The University of North Carolina at Greensboro was established by legislative enactment on February 18, 1891. The City of Greensboro, situated near the geographical center of the state, was selected for the location of the new institution after its citizens approved $30,000 in bonds for its first buildings. R.S. Pullen and R.T. Gray gave the original 10-acre site. The institution opened on October 5, 1892 with a student body of 198 and a faculty of 15 — and the final enrollment reached 223 at the end of the first year. Classes were organized in three departments: commercial, domestic science and pedagogy.
The institution came into being as a direct result of a crusade by Dr. Charles Duncan McIver on behalf of the education of women. Other pioneers in public school education — notably, Edwin A. Alderman, James Y. Joyner and M.C.S. Noble — assisted McIver, but to him, more than to any other individual, the University owes its foundation.
During the past century the university's mission has evolved, as suggested with its sequence of names. It was known first as the State Normal and Industrial School, and after 1897 as the State Normal and Industrial College until 1919. During the period 1919-1931, it was known as the North Carolina College for Women, and became the Woman's College of the University of North Carolina from 1932 to 1963. It is warmly remembered as “the WC” by its many alumnae of the period.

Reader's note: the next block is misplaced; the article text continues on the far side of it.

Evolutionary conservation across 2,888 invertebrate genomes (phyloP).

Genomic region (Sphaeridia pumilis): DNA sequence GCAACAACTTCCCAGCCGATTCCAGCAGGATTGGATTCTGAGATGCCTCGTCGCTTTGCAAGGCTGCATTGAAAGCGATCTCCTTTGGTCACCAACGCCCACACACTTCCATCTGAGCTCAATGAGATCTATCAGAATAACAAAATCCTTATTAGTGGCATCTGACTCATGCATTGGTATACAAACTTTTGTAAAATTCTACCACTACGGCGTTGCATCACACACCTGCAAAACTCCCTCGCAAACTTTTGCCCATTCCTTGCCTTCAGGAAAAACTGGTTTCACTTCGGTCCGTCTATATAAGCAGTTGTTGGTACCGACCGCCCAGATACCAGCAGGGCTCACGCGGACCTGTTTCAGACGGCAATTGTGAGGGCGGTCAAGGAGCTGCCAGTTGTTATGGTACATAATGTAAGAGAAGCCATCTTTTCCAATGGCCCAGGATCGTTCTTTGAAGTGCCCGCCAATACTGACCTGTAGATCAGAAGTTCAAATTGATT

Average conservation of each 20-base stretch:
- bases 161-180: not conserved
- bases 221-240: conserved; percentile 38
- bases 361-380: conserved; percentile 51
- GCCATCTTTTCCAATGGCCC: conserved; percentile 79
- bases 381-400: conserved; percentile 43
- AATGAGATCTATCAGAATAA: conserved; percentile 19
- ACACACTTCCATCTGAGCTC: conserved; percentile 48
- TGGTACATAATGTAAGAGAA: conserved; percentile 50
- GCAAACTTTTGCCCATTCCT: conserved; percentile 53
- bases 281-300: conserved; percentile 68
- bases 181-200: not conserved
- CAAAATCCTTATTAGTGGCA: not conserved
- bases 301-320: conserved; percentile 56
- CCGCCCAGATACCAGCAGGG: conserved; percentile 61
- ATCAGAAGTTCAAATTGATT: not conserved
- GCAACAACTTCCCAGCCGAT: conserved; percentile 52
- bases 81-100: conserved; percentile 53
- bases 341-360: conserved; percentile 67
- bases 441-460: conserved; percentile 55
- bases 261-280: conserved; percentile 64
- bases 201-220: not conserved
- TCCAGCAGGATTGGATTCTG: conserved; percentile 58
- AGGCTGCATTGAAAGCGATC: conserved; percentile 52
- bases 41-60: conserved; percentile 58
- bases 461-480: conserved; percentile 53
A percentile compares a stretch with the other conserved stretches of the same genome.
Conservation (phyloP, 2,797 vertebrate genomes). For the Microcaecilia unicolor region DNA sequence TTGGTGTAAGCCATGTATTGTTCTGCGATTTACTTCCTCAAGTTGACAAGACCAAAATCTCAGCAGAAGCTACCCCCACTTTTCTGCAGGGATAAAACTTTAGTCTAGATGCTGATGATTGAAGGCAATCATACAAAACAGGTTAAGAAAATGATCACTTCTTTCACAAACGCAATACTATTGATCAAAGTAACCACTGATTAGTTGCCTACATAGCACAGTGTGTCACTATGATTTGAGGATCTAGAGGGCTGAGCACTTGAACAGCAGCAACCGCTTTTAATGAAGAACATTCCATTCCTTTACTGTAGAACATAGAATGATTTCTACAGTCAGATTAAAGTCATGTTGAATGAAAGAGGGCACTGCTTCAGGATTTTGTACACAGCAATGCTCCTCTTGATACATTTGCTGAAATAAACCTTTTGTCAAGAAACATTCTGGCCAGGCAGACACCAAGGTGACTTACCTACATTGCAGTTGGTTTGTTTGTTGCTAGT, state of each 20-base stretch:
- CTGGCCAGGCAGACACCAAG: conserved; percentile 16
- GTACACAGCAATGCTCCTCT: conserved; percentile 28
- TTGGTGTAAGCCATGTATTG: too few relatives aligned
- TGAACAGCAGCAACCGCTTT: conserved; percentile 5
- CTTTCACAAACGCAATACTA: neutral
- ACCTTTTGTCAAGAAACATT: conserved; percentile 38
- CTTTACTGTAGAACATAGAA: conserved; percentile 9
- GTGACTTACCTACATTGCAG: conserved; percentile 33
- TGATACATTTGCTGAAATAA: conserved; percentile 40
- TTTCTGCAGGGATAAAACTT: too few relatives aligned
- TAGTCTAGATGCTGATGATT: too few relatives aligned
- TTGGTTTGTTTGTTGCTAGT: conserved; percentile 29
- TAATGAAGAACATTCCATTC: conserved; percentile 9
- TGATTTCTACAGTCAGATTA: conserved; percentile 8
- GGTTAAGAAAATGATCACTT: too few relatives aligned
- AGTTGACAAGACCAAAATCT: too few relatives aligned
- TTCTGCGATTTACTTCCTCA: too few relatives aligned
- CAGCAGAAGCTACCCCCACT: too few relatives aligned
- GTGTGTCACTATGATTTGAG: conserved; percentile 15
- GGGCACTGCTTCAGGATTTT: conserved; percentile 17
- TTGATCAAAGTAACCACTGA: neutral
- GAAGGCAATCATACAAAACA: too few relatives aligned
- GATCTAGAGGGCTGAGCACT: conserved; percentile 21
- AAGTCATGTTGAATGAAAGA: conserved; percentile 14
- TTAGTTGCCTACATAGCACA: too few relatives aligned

From 1932 to 1963 the university was one of the three branches of the Consolidated University of North Carolina. The other campuses included The University of North Carolina at Chapel Hill and the North Carolina State College of Agriculture and Engineering at Raleigh (now N.C. State University). In 1962, the Board of Trustees recommended that the Greensboro campus become coeducational at all levels of instruction. Subsequently, by act of the General Assembly in the spring of 1963, the name of the institution was changed to The University of North Carolina at Greensboro. The first African American students were admitted in 1956 and men were first admitted as part of the general student body in 1964